• 12) to make peace.
  • 13) To put into a sheath, case, or scabbard; to inclose or cover with, or as with, a sheath or case.
  • 14) To fit or furnish, as with a sheath.

Examples

  • 1) Her ivory sheath dress had obviously been painted on.
  • 2) Aislinn lowered the stick and returned her knife to its sheath.
  • 3) They also house a compass, map and knife sheath.
  • 4) Elsewhere, a leather biker jacket is slung casually over her shoulders as she models a shapely sheath dress.
  • 5) My little paisley sheath dress.
  • 6) Most likely, the term sheath is just another case of your typical Texan malapropism.
  • 7) I do this not because I am covetous of fine things (although I am that), but because a depressing number of cutlers turn out a fine knife and the sheath is an afterthought.
  • 8) But I’d chosen to be Galan’s sheath and I would do the same if it were mine to do over; I ought to be brazen, and wear the word sheath proudly, and never flinch at it.
  • 9) As for aftermarket sheaths ... idk about this one, the standard nylon sheath is the best that I've seen so far.
  • 10) Good knife with magnesium fire-starter in sheath, space blanket, and a T/C Encore with a 20gauge and a 45-70 barrel (ammo included.) +1 Good Comment?
  • 11) ‘Drawing the sword free of the sheath she inspected the blade.’
  • 12) ‘Shaking his head at the stupidity of his thoughts, he pulled the sword from its sheath and swung the blade experimentally.’
  • 13) ‘The anger was beginning to show as he took his sword from its sheath and positioned the blade so that it was at the guard's neck.’
  • 14) ‘He unstrapped the thin silver sword from the sheath of the porcelain blade.’
  • 15) ‘I pulled the sword out of the sheath, the silver blade glittering in the moonlight.’
  • 16) ‘He pulled the knife from its sheath and the blade glistened in the late day sun.’
  • 17) ‘One of the robbers produced a commando style knife with an eight inch blade from a leather sheath, which he brandished towards the victim, ordering him to hand over his watch.’
  • 18) ‘There is a companion series of videos to cover holster making, knife sheaths, chap and saddle construction.’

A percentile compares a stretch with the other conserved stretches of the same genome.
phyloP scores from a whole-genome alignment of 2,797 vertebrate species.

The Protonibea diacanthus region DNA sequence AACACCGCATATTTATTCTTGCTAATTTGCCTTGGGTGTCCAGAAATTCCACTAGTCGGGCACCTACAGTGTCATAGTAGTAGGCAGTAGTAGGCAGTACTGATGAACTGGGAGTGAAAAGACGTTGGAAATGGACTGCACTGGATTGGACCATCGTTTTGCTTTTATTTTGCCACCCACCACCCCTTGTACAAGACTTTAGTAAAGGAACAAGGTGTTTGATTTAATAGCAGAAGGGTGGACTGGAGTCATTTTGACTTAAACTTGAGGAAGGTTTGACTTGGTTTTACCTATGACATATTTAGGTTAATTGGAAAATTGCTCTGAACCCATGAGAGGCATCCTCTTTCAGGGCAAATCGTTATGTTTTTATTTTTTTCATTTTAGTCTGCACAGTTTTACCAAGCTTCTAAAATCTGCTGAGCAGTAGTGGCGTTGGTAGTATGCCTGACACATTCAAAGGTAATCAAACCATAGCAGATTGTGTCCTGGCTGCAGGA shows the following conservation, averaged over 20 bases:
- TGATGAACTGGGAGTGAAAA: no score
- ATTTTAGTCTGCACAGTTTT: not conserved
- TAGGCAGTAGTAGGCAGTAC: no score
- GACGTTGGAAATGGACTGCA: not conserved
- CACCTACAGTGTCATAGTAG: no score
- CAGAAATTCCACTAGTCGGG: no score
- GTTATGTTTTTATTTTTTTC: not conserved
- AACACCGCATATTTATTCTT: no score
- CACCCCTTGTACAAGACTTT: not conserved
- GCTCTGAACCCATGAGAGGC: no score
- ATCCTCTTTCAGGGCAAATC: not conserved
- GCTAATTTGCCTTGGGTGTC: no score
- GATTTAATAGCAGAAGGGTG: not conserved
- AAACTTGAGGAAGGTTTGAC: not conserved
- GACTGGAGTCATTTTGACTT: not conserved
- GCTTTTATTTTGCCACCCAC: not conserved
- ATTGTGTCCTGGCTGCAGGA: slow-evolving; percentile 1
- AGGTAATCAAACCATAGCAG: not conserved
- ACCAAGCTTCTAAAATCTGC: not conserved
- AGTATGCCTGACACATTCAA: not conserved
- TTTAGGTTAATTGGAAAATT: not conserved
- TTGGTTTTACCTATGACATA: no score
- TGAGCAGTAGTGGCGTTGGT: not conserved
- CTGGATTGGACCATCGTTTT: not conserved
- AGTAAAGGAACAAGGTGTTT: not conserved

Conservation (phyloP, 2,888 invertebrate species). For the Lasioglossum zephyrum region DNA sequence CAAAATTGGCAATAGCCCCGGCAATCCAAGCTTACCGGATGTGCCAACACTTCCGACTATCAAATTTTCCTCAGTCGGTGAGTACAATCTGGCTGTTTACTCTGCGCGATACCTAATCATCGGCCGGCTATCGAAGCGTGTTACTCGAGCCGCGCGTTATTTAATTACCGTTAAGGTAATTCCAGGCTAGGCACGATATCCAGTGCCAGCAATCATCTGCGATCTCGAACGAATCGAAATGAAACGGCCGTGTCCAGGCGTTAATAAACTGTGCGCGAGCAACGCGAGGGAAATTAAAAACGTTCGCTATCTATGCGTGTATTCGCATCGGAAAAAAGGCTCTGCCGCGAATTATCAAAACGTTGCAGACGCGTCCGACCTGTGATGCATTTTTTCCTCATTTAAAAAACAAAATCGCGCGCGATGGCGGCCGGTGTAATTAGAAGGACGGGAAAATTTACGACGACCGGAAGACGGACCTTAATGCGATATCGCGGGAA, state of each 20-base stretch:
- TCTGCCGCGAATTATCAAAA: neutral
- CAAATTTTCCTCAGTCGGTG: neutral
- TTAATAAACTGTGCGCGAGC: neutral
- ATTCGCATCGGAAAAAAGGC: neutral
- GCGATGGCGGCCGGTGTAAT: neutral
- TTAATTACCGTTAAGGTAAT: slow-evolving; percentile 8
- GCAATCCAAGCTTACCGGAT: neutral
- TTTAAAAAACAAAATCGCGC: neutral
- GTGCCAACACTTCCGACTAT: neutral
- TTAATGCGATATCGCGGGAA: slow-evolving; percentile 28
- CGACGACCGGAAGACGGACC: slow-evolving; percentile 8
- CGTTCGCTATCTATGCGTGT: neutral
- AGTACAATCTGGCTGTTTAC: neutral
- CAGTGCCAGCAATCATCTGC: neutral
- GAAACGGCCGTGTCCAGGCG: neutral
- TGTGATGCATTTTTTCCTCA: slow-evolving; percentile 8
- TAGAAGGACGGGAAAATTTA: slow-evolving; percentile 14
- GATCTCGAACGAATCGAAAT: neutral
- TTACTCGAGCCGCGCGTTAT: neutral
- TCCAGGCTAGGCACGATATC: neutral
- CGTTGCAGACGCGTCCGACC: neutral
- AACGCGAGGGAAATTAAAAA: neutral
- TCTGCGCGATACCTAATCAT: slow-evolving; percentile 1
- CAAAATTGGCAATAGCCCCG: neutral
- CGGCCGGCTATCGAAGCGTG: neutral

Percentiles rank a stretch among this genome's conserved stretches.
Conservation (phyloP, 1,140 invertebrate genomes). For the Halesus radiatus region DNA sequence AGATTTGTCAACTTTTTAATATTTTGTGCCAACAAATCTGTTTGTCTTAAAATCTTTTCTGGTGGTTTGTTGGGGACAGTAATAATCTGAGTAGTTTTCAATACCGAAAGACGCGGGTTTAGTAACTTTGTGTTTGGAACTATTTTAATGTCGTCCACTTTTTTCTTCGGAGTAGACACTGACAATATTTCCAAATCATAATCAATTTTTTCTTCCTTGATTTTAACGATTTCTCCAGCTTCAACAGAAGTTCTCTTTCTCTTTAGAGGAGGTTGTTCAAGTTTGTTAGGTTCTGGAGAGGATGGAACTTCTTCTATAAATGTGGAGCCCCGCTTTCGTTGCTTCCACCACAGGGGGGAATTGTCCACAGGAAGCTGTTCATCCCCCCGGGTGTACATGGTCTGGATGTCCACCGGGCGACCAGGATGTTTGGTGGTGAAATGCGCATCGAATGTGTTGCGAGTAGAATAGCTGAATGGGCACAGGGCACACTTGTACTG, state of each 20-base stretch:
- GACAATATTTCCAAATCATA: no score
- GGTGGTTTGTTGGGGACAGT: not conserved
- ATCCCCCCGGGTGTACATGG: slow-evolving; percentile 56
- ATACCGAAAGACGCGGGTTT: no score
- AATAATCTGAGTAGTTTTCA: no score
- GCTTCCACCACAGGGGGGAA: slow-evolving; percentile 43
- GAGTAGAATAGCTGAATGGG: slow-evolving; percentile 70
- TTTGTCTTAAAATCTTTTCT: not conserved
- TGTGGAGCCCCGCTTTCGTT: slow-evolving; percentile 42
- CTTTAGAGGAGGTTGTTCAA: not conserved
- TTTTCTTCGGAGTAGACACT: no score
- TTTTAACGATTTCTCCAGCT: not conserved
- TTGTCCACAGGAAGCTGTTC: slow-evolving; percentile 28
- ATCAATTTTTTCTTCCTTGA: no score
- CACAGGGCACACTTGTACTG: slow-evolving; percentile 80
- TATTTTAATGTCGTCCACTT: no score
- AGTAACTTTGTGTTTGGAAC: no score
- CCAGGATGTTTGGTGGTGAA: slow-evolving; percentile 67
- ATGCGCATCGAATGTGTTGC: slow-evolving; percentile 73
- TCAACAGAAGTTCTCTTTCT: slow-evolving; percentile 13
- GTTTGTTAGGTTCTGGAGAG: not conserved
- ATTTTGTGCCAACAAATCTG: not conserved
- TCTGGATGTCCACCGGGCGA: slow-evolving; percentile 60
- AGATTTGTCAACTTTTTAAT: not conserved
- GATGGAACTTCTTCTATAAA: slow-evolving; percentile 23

• 19) ‘At the last possible moment the boy pulled a Bowie knife out of its sheath on his belt and deflected the sword.’
  • 20) ‘He removed the sword from its gleaming sheath and stared at the blade.’
  • 21) ‘A belt that held the sheath of a sword was at his waist, without blade, and his heavy dark gray tunic was tied at his neck and covering most of his body.’
  • 22) ‘Out of school, Scouts and fishermen would wear a sheath knife on a belt - I still remember my 4-inch blade in its sheath with the Scout logo.’
  • 23) ‘After a brief silent interval the youths turned away laughing, carrying the sword in its lacquer sheath.’
  • 24) ‘His lordship was careful to supply a sheath for each blade, lest anyone suspect he was inciting their use.’
  • 25) ‘There was a brown leather belt tied around her waist and it had a place for a dagger sheath and a sword sheath.’
  • 26) ‘To me there are some jobs a fixed blade knife simply does better, but that means you must have a sheath or some protective package.’
  • 27) ‘Consequently, anyone having reason to carry a cutlass or similar instrument in any public place is reminded to ensure that it is carried in a sheath or other covering.’
  • 28) ‘The sheath appeared magnetic, needing little outer protection, except the leather that guarded the tip of the blade when it was in place.’
  • 29) ‘She pulled the sword in its protective sheath from her back and held it in front of her, admiring the worn leather.’
  • 30) ‘Each wore a knife, tied around the waist by a strip of plain leather, and sheathed in a simple sheath of the same brown leather.’
  • 31) ‘The tumor infiltrated perineural sheaths and peripancreatic fatty tissue.’
  • 32) ‘The median nerve and the tendon of palmaris profundus are ensheathed in a common sheath of connective tissue.’
  • 33) ‘It is the breakdown of the synovial tissue of tendon sheaths that gives rise to most ganglia.’